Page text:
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District Ag Farm cultivates opportunities for youth
Work day 5
Agriculture teacher Krista Vannest of Pitman High Schools FFA program shows enthusiasm as she operates her tractor with a brush fork at the District Ag Farm cleanup. - photo by Photo Contributed


When most students perform field work it typically means they are gaining experience in a particular area of study, but for Turlock agriculture students this is a literal term.

With the recent acquisition of a 10 acre parcel of land off of Taylor Avenue for a District Agricultural Farm, community high school Ag students will be able to hone the skills they are learning in the classroom and apply them to real-life situations.

On Veteran’s Day a number of students from both Pitman and Turlock high schools, their parents, school staff, and Ag industry volunteers spent their time and efforts to clean up the farm. The farm is almost equidistant between the two high schools and is currently in a stage of redevelopment. The volunteers were able to clear out and take down old buildings as well as remove trees and concrete in order to create a blank slate for future planning. The District Ag Farm received equipment and service donations from Turlock Scavenger and Garton Tractors among other local companies.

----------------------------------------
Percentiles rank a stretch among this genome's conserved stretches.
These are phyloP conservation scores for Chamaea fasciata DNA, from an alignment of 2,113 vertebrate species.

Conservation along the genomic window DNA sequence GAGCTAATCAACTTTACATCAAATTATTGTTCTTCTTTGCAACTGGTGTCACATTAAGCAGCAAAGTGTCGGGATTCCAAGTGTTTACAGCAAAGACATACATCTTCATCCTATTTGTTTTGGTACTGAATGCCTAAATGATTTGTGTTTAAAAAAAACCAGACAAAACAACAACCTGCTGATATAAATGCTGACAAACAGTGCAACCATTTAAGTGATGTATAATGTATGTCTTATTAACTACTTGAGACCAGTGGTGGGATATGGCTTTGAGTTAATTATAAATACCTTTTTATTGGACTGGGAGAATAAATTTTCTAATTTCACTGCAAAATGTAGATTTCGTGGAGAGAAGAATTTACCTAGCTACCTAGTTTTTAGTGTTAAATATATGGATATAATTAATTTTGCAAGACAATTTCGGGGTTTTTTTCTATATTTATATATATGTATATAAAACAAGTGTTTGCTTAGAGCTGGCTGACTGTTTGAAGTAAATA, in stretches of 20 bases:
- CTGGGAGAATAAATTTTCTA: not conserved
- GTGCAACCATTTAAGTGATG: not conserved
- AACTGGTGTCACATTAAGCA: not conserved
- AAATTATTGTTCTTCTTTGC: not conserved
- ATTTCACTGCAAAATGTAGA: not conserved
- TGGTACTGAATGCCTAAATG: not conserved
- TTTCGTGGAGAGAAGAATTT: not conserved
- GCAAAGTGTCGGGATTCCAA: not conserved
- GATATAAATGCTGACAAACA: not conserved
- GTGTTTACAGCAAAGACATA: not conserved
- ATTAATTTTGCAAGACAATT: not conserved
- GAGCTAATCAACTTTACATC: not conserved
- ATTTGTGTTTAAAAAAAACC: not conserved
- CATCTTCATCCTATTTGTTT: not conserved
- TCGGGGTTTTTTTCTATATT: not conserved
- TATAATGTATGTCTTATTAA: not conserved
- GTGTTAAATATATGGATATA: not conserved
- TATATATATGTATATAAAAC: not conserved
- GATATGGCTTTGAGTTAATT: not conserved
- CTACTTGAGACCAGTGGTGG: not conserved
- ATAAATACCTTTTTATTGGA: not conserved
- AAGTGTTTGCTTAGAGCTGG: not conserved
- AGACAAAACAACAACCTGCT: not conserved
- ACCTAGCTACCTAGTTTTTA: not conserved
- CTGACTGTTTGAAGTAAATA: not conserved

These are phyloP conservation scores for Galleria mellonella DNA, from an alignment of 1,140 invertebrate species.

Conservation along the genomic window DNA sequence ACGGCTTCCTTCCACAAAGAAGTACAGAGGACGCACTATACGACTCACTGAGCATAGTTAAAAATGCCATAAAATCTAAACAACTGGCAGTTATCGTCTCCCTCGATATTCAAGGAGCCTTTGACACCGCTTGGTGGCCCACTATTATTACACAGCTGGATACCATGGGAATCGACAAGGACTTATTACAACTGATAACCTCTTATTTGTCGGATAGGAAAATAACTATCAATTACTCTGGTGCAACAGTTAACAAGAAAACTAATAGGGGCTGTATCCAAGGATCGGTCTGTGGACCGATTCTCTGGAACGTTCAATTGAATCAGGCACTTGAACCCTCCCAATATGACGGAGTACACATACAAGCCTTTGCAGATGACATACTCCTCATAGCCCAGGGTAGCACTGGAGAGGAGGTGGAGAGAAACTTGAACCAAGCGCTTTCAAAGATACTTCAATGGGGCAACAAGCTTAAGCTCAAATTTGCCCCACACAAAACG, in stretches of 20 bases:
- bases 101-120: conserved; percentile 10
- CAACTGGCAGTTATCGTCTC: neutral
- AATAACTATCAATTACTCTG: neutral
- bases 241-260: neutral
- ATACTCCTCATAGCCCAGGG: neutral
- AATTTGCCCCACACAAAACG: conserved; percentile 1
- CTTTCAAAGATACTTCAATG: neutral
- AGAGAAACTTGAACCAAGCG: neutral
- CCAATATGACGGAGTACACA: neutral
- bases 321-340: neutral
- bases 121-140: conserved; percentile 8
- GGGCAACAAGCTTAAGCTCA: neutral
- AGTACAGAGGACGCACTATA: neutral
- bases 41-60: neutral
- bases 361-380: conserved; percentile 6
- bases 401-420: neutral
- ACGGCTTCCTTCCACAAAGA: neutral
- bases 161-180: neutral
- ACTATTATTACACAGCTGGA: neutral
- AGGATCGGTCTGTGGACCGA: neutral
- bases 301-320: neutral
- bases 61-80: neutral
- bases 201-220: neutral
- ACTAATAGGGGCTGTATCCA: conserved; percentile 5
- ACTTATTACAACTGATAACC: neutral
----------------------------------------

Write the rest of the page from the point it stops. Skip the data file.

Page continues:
“Agricultural education is experiential. Kids need to get their hands dirty and for some kids that’s how they learn. This laboratory component is really important,” said Mark Bender, agricultural farm consultant for the District and endowed chair of agriculture at California State University, Stanislaus. 

Detailed plans for the farm have yet to be determined, but Bender says that at least one more clean-up day is in order. The future of the land is under discussion, though the creation of livestock units, extensive gardening, and a crop component for the students to tend to remains on the table. Teachers are working on a physical plan for the land, which will be submitted to an Industry Advisory Committee for refinement, a process which Bender hopes to be completed by the end of January. No date has been set for the operation of the farm and that will largely depend upon the donations the program receives.

“The Turlock District has a long history of excellence in agriculture and FFA and this is a community where a lot of people have benefited from these programs so we know people understand that this is an excellent opportunity to enhance students’ education and teach them important characteristics such as team building and hard work,” said Bender.

The upcoming projects for the District Ag Farm include digging a well and remodeling a caretaker’s residence. The public is welcome to volunteer and donate. Those interested in more information or looking to help can contact Mark Bender at . All donations are tax deductible.